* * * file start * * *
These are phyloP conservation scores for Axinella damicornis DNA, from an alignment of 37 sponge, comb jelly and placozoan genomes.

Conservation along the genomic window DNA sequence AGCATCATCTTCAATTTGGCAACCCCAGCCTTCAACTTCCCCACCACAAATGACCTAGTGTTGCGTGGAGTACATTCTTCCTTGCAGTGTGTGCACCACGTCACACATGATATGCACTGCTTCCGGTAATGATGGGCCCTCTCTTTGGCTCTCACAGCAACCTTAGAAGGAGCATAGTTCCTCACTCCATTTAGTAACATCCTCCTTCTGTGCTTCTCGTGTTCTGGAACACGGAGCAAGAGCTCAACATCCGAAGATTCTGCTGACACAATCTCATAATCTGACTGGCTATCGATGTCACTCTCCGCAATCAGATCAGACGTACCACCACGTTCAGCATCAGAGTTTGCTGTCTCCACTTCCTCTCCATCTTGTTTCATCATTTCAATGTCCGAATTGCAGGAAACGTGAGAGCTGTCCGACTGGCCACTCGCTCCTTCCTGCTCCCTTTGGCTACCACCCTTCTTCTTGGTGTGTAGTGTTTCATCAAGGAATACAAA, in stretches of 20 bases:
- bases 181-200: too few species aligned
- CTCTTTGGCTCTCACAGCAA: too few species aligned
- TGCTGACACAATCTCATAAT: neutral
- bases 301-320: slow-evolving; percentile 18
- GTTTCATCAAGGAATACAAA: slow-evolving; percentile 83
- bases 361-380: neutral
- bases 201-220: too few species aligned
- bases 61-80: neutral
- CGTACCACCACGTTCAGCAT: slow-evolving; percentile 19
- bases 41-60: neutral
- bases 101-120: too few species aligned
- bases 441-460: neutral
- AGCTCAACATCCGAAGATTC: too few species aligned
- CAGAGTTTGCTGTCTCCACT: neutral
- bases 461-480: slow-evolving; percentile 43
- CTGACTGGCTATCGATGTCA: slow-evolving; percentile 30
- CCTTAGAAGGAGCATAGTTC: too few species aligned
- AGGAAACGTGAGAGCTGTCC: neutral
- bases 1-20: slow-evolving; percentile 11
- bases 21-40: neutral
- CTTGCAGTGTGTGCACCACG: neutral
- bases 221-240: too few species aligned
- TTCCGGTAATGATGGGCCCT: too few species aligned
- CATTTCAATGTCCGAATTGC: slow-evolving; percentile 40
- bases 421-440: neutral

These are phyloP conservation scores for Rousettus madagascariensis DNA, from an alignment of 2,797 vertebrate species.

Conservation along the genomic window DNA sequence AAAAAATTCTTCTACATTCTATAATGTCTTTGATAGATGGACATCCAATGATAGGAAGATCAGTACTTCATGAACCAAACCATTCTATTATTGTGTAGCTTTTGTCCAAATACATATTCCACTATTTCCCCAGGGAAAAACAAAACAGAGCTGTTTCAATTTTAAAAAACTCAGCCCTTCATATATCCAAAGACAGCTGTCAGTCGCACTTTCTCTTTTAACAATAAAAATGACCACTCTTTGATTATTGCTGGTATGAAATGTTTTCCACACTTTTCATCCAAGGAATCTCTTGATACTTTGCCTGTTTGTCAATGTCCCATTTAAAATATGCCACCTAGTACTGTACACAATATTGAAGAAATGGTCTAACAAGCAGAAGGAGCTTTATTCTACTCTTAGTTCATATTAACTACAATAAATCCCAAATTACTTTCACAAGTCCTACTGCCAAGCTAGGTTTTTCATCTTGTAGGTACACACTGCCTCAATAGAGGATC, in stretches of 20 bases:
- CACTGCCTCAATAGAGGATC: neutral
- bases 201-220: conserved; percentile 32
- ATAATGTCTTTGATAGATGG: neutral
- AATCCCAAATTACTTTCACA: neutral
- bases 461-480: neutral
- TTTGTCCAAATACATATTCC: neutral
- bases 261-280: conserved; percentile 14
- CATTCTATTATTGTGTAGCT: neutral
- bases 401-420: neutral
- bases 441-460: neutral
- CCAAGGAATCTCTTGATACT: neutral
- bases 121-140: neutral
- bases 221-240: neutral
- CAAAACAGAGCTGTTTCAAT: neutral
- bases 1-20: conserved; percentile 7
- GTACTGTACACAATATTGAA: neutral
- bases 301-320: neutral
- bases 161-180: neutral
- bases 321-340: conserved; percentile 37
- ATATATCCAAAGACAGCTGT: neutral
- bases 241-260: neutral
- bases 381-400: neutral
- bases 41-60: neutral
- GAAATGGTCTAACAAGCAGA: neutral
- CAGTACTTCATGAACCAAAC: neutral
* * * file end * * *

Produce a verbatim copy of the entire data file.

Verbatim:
These are phyloP conservation scores for Axinella damicornis DNA, from an alignment of 37 sponge, comb jelly and placozoan genomes.

Conservation along the genomic window DNA sequence AGCATCATCTTCAATTTGGCAACCCCAGCCTTCAACTTCCCCACCACAAATGACCTAGTGTTGCGTGGAGTACATTCTTCCTTGCAGTGTGTGCACCACGTCACACATGATATGCACTGCTTCCGGTAATGATGGGCCCTCTCTTTGGCTCTCACAGCAACCTTAGAAGGAGCATAGTTCCTCACTCCATTTAGTAACATCCTCCTTCTGTGCTTCTCGTGTTCTGGAACACGGAGCAAGAGCTCAACATCCGAAGATTCTGCTGACACAATCTCATAATCTGACTGGCTATCGATGTCACTCTCCGCAATCAGATCAGACGTACCACCACGTTCAGCATCAGAGTTTGCTGTCTCCACTTCCTCTCCATCTTGTTTCATCATTTCAATGTCCGAATTGCAGGAAACGTGAGAGCTGTCCGACTGGCCACTCGCTCCTTCCTGCTCCCTTTGGCTACCACCCTTCTTCTTGGTGTGTAGTGTTTCATCAAGGAATACAAA, in stretches of 20 bases:
- bases 181-200: too few species aligned
- CTCTTTGGCTCTCACAGCAA: too few species aligned
- TGCTGACACAATCTCATAAT: neutral
- bases 301-320: slow-evolving; percentile 18
- GTTTCATCAAGGAATACAAA: slow-evolving; percentile 83
- bases 361-380: neutral
- bases 201-220: too few species aligned
- bases 61-80: neutral
- CGTACCACCACGTTCAGCAT: slow-evolving; percentile 19
- bases 41-60: neutral
- bases 101-120: too few species aligned
- bases 441-460: neutral
- AGCTCAACATCCGAAGATTC: too few species aligned
- CAGAGTTTGCTGTCTCCACT: neutral
- bases 461-480: slow-evolving; percentile 43
- CTGACTGGCTATCGATGTCA: slow-evolving; percentile 30
- CCTTAGAAGGAGCATAGTTC: too few species aligned
- AGGAAACGTGAGAGCTGTCC: neutral
- bases 1-20: slow-evolving; percentile 11
- bases 21-40: neutral
- CTTGCAGTGTGTGCACCACG: neutral
- bases 221-240: too few species aligned
- TTCCGGTAATGATGGGCCCT: too few species aligned
- CATTTCAATGTCCGAATTGC: slow-evolving; percentile 40
- bases 421-440: neutral

These are phyloP conservation scores for Rousettus madagascariensis DNA, from an alignment of 2,797 vertebrate species.

Conservation along the genomic window DNA sequence AAAAAATTCTTCTACATTCTATAATGTCTTTGATAGATGGACATCCAATGATAGGAAGATCAGTACTTCATGAACCAAACCATTCTATTATTGTGTAGCTTTTGTCCAAATACATATTCCACTATTTCCCCAGGGAAAAACAAAACAGAGCTGTTTCAATTTTAAAAAACTCAGCCCTTCATATATCCAAAGACAGCTGTCAGTCGCACTTTCTCTTTTAACAATAAAAATGACCACTCTTTGATTATTGCTGGTATGAAATGTTTTCCACACTTTTCATCCAAGGAATCTCTTGATACTTTGCCTGTTTGTCAATGTCCCATTTAAAATATGCCACCTAGTACTGTACACAATATTGAAGAAATGGTCTAACAAGCAGAAGGAGCTTTATTCTACTCTTAGTTCATATTAACTACAATAAATCCCAAATTACTTTCACAAGTCCTACTGCCAAGCTAGGTTTTTCATCTTGTAGGTACACACTGCCTCAATAGAGGATC, in stretches of 20 bases:
- CACTGCCTCAATAGAGGATC: neutral
- bases 201-220: conserved; percentile 32
- ATAATGTCTTTGATAGATGG: neutral
- AATCCCAAATTACTTTCACA: neutral
- bases 461-480: neutral
- TTTGTCCAAATACATATTCC: neutral
- bases 261-280: conserved; percentile 14
- CATTCTATTATTGTGTAGCT: neutral
- bases 401-420: neutral
- bases 441-460: neutral
- CCAAGGAATCTCTTGATACT: neutral
- bases 121-140: neutral
- bases 221-240: neutral
- CAAAACAGAGCTGTTTCAAT: neutral
- bases 1-20: conserved; percentile 7
- GTACTGTACACAATATTGAA: neutral
- bases 301-320: neutral
- bases 161-180: neutral
- bases 321-340: conserved; percentile 37
- ATATATCCAAAGACAGCTGT: neutral
- bases 241-260: neutral
- bases 381-400: neutral
- bases 41-60: neutral
- GAAATGGTCTAACAAGCAGA: neutral
- CAGTACTTCATGAACCAAAC: neutral